As our world becomes increasingly digitized, children and families are losing opportunities to connect with the natural environment. This trend has been referred to as ‘nature-deficit disorder,’ a term coined by author Richard Louv in his book, The Last Child in the Woods. 

Over the past decade, numerous scientific research studies have documented the benefits of connecting to nature, particularly for children in the early years. One of the significant benefits of nature for children is that it supports multiple developmental domains. Nature is essential to children’s development in every major way—intellectually, emotionally, socially, spiritually, and physically (Kellert, 2005). Exposure to nature can enhance children’s cognitive abilities, creativity, and imagination. It can also improve their emotional well-being by reducing stress, anxiety, and depression, and promoting feelings of happiness, calmness, and relaxation. 

Nature can positively impact children’s physical health by promoting physical activity, improving motor skills, and enhancing children’s senses, particularly their sense of touch, sight and smell. Outdoor environments for children offer the potential for them to do, think, feel and be all at the same time. . 

In conclusion, it is clear to us that connecting with nature is crucial for children’s development and well-being. Parents and caregivers can encourage children to spend more time outside by providing opportunities for outdoor play, taking nature walks, gardening, or visiting parks and nature reserves.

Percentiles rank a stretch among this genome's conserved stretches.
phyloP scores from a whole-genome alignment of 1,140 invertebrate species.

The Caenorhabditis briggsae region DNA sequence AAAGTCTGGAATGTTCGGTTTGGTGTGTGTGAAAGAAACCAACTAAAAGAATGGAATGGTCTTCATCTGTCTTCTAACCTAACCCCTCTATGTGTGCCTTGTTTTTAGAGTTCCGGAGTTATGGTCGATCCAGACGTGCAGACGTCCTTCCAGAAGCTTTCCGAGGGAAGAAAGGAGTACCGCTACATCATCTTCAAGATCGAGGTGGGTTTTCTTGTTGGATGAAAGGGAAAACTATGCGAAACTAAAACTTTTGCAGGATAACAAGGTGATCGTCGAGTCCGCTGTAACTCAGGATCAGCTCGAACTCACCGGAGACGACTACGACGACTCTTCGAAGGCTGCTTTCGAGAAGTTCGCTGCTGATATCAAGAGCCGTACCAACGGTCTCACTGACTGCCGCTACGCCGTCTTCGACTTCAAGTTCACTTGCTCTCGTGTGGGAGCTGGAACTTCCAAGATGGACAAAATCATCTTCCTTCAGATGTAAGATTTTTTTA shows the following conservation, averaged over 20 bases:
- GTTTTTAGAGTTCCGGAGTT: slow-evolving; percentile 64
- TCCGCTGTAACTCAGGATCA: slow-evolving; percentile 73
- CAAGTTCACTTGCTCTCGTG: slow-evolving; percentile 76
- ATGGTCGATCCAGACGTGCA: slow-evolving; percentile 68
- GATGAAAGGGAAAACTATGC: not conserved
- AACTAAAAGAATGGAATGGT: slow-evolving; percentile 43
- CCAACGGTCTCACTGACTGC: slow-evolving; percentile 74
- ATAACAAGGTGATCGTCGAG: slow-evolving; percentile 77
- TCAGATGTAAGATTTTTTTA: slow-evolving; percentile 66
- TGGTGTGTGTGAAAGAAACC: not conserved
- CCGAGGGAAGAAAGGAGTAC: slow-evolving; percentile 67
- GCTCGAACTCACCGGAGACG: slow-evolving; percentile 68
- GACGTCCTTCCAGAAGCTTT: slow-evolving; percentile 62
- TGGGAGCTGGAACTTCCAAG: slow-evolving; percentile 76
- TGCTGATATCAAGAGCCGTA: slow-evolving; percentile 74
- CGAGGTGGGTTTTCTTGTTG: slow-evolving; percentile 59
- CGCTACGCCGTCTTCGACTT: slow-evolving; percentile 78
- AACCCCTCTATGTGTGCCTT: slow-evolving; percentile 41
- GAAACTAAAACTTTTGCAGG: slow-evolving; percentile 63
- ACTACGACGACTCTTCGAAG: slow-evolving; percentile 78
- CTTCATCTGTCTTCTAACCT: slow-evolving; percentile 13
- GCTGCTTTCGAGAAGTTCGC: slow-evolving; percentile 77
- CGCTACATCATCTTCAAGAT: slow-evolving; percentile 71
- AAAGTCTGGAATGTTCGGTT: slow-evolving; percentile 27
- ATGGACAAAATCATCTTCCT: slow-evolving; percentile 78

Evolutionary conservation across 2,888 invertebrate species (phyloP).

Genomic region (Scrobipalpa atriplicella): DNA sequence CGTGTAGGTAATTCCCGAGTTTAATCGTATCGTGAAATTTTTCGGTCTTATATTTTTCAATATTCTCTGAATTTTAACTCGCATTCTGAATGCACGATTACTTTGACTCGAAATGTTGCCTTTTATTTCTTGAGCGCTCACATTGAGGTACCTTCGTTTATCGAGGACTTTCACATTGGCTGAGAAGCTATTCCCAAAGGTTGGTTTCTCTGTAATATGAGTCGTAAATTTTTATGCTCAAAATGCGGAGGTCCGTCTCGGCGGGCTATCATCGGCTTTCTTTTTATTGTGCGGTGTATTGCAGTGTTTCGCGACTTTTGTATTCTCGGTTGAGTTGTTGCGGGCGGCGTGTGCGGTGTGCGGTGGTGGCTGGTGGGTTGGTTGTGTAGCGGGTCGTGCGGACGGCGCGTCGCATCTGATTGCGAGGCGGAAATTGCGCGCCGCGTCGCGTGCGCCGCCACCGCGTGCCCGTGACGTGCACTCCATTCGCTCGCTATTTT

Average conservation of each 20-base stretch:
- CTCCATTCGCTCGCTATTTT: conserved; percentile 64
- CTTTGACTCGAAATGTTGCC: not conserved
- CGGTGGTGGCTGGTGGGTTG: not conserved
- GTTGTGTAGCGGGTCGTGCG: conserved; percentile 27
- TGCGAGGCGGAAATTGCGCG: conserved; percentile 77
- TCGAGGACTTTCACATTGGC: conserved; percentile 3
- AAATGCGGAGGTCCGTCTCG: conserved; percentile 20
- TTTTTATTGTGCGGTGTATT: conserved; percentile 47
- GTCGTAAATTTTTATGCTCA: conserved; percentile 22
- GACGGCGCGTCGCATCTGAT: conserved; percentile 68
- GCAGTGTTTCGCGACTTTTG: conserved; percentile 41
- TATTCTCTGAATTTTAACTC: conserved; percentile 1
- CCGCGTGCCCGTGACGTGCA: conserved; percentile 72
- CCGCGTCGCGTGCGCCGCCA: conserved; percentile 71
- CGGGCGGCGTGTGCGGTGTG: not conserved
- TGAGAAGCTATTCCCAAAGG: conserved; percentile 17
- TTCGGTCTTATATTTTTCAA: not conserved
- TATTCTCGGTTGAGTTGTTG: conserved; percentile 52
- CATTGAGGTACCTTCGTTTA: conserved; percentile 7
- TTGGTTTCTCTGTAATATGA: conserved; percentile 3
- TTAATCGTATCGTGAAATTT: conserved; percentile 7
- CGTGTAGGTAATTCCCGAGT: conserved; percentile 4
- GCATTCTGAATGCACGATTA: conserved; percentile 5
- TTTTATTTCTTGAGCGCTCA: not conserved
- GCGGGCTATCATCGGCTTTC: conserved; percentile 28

Find below some easy nature play and learning ideas that you can easily do at home:

  • Gardening / planting: If you are fortunate enough to have a garden of your own, gardening is an all time favourite for most children. You will see the wonder and awe the children can feel from being able to be involved and help with a chore like gardening.
  • Planting: If you don’t have a garden don’t worry! Growing sprouts from a seed is as simple as it can get. Record the growth with your child and make it their very own home project!
  • Nature  / Treasure Hunt: Go on a walk in nature and see what you can find. 
  • Nature loose parts: Collect some natural found objects from nature to make your own mobile to hang at home or create any kind of art piece with.
  • Lead / Nature rubbings: Explore the different items you can find on your nature walk and give your child a piece of paper and crayons or colour pencils. Place the sheet of paper on top of items of different textures and gently shade with crayons to transfer the design onto paper.